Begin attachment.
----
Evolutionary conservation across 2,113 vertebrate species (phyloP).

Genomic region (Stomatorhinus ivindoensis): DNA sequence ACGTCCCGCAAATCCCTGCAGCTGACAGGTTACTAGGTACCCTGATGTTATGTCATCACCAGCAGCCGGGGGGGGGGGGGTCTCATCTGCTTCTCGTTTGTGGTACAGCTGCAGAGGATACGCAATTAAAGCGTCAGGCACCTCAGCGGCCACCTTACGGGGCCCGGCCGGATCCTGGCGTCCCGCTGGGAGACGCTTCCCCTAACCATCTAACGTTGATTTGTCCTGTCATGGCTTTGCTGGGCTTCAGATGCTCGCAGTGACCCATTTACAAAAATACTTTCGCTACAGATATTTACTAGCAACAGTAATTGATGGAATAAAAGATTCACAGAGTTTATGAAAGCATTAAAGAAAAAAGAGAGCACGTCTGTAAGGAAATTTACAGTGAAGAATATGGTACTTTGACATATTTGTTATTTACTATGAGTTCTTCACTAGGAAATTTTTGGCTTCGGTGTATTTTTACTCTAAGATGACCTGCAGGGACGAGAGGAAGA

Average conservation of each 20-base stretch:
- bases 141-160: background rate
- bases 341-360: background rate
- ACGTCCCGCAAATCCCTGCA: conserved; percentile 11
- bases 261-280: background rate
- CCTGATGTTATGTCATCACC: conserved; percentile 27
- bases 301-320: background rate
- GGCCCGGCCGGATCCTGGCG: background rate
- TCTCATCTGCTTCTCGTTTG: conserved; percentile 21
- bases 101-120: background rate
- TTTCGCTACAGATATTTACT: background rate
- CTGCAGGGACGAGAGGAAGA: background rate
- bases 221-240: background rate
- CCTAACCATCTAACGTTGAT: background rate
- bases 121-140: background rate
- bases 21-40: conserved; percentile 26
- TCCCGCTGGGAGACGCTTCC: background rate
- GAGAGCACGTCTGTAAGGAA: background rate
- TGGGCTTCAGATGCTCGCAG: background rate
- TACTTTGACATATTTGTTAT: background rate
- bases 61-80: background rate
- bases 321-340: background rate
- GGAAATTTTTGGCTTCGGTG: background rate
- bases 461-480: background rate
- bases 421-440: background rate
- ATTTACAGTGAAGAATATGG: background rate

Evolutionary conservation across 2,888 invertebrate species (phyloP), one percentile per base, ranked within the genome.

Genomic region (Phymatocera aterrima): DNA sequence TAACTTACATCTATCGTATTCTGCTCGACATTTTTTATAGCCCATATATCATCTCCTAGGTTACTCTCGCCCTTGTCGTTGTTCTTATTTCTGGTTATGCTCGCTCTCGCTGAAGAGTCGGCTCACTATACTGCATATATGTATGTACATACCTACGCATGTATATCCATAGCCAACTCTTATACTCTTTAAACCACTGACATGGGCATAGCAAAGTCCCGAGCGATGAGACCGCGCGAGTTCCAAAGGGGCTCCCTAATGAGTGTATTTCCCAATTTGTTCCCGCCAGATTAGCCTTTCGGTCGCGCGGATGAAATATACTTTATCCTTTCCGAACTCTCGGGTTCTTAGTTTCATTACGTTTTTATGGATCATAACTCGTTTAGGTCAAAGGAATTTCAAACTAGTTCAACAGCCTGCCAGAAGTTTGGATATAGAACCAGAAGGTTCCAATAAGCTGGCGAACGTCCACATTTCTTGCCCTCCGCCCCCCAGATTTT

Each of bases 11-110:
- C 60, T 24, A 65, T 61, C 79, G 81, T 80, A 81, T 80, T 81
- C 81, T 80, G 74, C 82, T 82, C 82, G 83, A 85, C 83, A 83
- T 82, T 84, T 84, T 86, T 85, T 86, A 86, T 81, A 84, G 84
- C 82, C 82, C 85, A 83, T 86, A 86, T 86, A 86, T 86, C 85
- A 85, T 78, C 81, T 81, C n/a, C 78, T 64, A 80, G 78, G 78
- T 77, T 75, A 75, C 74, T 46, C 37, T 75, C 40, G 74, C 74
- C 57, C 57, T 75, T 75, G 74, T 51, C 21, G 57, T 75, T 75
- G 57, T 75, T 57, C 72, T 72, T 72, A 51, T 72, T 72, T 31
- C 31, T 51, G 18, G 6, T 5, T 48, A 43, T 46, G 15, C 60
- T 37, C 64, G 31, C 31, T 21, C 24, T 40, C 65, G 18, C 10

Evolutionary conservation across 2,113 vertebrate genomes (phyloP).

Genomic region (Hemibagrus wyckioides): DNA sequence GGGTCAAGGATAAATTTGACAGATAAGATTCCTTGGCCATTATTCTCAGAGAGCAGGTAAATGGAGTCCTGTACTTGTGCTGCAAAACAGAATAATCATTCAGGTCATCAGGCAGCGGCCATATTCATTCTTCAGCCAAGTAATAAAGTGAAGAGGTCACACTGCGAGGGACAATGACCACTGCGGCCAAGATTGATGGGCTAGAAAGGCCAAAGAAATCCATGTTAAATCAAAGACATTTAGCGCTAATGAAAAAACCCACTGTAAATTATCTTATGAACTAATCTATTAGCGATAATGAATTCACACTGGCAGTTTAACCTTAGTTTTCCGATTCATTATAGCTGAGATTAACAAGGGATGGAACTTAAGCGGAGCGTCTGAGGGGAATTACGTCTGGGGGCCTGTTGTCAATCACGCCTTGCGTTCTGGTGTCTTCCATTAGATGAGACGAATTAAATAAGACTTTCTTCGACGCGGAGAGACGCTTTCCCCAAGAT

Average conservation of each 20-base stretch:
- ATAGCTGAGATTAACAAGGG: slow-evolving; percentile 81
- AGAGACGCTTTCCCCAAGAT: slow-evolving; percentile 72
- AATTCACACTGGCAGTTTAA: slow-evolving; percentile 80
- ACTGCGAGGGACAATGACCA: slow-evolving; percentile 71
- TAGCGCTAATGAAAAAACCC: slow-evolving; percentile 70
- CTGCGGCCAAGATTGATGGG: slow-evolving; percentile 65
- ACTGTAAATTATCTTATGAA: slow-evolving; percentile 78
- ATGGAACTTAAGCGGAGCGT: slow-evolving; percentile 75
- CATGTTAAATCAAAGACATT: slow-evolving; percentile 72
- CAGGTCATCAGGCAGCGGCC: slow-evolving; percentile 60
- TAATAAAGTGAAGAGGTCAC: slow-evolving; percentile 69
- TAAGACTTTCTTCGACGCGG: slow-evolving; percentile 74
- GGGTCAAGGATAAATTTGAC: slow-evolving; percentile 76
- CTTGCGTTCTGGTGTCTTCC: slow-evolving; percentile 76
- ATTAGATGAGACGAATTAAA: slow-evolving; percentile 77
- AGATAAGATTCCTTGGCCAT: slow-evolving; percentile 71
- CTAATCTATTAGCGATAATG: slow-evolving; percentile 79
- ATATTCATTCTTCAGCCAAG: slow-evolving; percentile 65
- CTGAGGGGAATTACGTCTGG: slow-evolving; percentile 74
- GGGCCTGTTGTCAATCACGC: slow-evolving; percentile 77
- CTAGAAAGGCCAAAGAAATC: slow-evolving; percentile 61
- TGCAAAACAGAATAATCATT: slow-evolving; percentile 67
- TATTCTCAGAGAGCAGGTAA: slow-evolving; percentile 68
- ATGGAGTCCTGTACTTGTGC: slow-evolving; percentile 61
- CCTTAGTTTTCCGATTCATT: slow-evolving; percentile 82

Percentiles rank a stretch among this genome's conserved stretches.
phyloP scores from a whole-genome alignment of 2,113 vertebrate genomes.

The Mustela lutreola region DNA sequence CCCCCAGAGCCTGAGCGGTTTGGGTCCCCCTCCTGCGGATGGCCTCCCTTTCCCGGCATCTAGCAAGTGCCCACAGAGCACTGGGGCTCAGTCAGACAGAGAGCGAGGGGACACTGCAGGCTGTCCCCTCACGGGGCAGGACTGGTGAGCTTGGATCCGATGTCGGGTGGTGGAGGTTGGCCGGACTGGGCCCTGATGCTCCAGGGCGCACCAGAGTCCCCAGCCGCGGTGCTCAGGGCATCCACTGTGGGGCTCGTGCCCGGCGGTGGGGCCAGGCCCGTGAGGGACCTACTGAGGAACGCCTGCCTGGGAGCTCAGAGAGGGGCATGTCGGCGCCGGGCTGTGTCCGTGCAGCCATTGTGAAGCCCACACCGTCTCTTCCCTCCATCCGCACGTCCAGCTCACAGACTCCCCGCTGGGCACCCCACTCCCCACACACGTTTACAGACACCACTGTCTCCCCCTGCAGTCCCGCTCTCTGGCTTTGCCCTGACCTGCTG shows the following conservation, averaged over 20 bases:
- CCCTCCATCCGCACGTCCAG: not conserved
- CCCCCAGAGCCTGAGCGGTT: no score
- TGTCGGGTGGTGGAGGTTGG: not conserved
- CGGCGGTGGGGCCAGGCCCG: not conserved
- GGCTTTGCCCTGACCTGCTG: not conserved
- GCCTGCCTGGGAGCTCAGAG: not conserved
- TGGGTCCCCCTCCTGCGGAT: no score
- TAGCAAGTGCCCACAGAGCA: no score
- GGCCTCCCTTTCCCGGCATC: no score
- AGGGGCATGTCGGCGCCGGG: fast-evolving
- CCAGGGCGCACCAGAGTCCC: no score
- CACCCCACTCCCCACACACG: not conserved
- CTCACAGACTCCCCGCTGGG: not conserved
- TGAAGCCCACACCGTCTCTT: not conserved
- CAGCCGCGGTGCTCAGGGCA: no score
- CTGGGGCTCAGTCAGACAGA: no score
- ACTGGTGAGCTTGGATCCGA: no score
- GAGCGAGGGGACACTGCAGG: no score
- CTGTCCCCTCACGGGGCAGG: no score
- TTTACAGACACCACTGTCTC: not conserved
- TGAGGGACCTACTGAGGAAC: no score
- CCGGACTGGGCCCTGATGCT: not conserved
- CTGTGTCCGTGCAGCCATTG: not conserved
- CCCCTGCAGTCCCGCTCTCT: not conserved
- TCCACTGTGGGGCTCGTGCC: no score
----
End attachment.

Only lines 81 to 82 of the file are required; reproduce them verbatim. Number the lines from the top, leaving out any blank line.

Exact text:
- GGCCTCCCTTTCCCGGCATC: no score
- AGGGGCATGTCGGCGCCGGG: fast-evolving